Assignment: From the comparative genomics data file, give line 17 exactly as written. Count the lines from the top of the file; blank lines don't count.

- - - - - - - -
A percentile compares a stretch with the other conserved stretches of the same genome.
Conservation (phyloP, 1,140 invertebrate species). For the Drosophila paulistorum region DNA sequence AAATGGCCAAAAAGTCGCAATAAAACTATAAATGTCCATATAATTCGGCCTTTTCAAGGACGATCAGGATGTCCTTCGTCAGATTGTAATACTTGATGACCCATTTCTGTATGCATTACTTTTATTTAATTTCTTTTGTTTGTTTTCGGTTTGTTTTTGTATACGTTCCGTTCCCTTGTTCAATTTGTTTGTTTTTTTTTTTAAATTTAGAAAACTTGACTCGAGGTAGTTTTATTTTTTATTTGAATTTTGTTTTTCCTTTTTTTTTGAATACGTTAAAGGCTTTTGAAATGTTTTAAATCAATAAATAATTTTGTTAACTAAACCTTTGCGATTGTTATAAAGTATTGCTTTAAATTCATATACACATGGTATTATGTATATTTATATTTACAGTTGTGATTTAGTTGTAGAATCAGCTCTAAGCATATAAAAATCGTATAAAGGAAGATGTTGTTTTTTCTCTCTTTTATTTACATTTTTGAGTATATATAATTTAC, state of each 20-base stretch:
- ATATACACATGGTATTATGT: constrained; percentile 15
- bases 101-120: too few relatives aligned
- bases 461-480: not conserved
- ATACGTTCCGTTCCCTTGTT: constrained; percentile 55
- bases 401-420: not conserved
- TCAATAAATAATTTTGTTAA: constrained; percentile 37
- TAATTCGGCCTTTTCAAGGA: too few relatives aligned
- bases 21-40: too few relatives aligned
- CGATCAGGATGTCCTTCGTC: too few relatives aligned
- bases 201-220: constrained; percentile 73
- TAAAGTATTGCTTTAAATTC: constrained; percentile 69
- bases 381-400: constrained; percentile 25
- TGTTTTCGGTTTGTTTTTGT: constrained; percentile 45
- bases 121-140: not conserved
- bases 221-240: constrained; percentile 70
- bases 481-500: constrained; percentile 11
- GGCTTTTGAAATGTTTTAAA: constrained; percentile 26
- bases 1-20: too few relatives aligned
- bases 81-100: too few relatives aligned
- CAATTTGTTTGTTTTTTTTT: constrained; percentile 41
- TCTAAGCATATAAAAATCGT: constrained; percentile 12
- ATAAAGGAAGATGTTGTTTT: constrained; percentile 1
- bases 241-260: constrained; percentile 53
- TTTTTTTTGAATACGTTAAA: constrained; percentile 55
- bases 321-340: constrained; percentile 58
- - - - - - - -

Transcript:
- bases 221-240: constrained; percentile 70